Atheists acknowledge no God.  Jews dare not call our God father.  Moslems think of themselves as slaves of God, not sons.  Hindus and Buddhists and Shinto folk do not conceive of God like we do.

Only Christians dare to call Almighty God their father!  Isn’t that a kick in the pants?  We sit around thinking, “Well, we’re saying the Lord’s Prayer.  Communion will finally be here and then we sing and then we eat.”

Instead, we ought to stop and savor the word:  Father.


I want to leave you with two big thoughts of how our adoption as sons of God permanently changes our lives.

The first thought is this:  If we are truly adopted sons of the Most High God, the creator of Heaven and earth, then we are not merely passing through this world.  God created this earth we stand on.  And this is the day which the Lord has made.  If we are the sons of God, then we are no longer renters with no attachment or investment in the things God has made and loved, but we are heirs and thereby owners of these things as well.  Everything we let slide here we will have to answer for.  I wouldn’t be surprised if we’ll have to fix it ourselves.

The last thought is this:  If we who believe in Christ, are washed in Holy Baptism, and commune with Christ in His Body and Blood are sons of God and tabernacles of the Holy Ghost, then we are all brothers and sisters.  If we are joint-heirs with Christ of eternal life, then we will be more than neighbors for all of eternity:  We will be related.  Do we act like family?  Do we love each other through thick and thin?  Do we accord each other mutual respect?  Or do we take advantage of each other?  Worse yet, do we ignore each other?  Do we gossip, slander, or insult each other?  I wouldn’t be surprised if we will have to own up to each ill-considered and hateful word we’ve ever said about each other either in Heaven or before we get there.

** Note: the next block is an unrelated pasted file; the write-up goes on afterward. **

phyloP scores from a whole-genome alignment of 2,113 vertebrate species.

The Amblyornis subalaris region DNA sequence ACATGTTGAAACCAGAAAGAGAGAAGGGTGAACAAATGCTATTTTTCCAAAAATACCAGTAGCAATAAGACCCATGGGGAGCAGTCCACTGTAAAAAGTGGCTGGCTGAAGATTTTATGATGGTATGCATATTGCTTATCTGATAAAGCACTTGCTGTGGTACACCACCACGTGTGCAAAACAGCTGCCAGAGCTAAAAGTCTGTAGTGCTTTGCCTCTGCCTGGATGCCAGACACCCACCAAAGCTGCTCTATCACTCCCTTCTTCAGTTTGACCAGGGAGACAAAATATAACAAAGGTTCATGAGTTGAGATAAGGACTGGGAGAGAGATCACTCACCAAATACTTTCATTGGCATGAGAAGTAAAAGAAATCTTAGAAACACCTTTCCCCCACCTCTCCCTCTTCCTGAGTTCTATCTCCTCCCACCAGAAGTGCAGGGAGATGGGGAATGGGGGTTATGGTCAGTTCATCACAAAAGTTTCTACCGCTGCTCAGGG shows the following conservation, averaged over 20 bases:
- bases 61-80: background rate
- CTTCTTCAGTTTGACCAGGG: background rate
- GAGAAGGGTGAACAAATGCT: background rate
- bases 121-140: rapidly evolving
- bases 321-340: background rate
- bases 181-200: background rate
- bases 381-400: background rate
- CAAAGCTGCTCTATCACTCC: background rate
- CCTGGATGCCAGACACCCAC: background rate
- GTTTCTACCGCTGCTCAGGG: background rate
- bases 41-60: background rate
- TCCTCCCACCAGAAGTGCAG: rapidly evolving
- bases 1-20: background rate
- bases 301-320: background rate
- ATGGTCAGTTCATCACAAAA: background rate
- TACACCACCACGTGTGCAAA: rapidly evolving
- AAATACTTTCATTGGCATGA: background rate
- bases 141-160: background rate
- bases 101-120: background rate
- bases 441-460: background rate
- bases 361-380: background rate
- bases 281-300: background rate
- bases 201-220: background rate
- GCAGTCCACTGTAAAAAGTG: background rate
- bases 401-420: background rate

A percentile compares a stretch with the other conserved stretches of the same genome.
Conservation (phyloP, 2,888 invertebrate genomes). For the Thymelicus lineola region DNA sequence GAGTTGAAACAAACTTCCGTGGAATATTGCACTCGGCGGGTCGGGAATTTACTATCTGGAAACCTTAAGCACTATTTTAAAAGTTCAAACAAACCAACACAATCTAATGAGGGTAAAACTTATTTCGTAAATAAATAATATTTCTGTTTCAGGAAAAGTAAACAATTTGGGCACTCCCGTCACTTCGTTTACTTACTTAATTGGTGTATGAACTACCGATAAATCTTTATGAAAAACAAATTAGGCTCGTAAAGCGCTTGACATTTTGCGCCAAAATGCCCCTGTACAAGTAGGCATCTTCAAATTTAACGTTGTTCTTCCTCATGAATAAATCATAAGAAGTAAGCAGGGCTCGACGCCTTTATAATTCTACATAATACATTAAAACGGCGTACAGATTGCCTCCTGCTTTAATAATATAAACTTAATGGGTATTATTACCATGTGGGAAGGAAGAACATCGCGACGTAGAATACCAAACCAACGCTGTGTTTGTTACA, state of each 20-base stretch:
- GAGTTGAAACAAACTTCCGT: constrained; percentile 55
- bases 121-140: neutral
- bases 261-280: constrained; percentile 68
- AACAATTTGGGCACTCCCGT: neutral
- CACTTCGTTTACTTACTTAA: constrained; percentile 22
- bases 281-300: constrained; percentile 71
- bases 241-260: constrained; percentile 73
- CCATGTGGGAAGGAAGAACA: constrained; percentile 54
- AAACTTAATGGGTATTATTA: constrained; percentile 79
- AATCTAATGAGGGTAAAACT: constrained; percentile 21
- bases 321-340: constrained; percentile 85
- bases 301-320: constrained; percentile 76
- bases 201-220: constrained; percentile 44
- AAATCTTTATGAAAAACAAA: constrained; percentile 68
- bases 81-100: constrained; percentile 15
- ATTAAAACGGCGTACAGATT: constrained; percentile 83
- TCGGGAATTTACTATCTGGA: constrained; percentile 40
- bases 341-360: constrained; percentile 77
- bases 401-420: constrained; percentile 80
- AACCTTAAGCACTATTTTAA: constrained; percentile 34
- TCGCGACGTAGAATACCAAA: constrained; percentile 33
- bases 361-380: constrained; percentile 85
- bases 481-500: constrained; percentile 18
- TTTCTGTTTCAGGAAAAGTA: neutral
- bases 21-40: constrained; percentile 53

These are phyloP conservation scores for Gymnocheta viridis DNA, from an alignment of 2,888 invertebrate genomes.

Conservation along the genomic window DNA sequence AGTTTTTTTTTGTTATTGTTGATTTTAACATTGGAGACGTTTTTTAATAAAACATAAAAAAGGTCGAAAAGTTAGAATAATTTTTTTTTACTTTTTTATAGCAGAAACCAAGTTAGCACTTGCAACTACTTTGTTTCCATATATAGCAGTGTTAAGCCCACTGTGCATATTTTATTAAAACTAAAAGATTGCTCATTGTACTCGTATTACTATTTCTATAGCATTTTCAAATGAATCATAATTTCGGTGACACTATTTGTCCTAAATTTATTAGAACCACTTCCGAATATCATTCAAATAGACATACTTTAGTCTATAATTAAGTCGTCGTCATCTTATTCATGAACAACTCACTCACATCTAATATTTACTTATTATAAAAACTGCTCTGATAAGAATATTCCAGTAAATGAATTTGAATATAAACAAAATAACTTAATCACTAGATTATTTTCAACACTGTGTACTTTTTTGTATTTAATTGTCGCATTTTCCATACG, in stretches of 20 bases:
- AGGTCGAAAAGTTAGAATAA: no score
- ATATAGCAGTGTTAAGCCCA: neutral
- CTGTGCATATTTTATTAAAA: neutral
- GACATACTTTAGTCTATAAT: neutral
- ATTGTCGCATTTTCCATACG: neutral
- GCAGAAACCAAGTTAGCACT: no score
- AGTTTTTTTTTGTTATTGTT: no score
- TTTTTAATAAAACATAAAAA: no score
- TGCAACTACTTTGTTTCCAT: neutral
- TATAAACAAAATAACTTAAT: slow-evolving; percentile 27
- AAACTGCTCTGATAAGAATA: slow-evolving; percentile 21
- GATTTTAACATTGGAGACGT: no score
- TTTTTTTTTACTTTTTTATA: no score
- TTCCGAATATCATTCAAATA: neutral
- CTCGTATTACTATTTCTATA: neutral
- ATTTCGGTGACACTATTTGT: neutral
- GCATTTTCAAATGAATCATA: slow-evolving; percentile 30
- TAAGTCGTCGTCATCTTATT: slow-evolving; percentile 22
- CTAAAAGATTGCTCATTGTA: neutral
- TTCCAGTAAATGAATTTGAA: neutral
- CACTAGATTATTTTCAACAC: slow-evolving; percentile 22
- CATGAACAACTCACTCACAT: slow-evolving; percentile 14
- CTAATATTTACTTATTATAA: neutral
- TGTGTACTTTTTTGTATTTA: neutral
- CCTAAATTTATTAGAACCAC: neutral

“…when the fulness of the time was come, God sent forth his Son, made of a woman, made under the law, to redeem them that were under the law, that we might receive the adoption of sons.”

+ In the Name of the Father, and of the Son, and of the Holy Ghost.  Amen.

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“A certain man made a great supper.”

+ In the Name of the Father, and of the Son, and of the Holy Ghost. Amen.


We may read earlier in St. Luke’s Gospel: “And Jesus said unto him, No man, having put his hand to the plough, and looking back, is fit for the kingdom of God.”

We are each called to the great supper of the eternal good host.  Yet as we see in the Holy Gospel, not all who are called respond to that call.  The Holy Ghost prompts each and every one of us to respond to the call of God, but we are not all equally responsive.

In the context of Christ’s own time, the original invitation is for the pious Jews, the second invitation to the “the poor, and the maimed, and the halt, and the blind” in the “streets and lanes of the city” is for the impious Jews, and the last invitation to the riffraff out in the “the high-ways and hedges” is for the Gentiles, in other words, folks like us. This is our place in salvation history. Put all together, all the guests who attend become the reconstituted Israel, the new Church.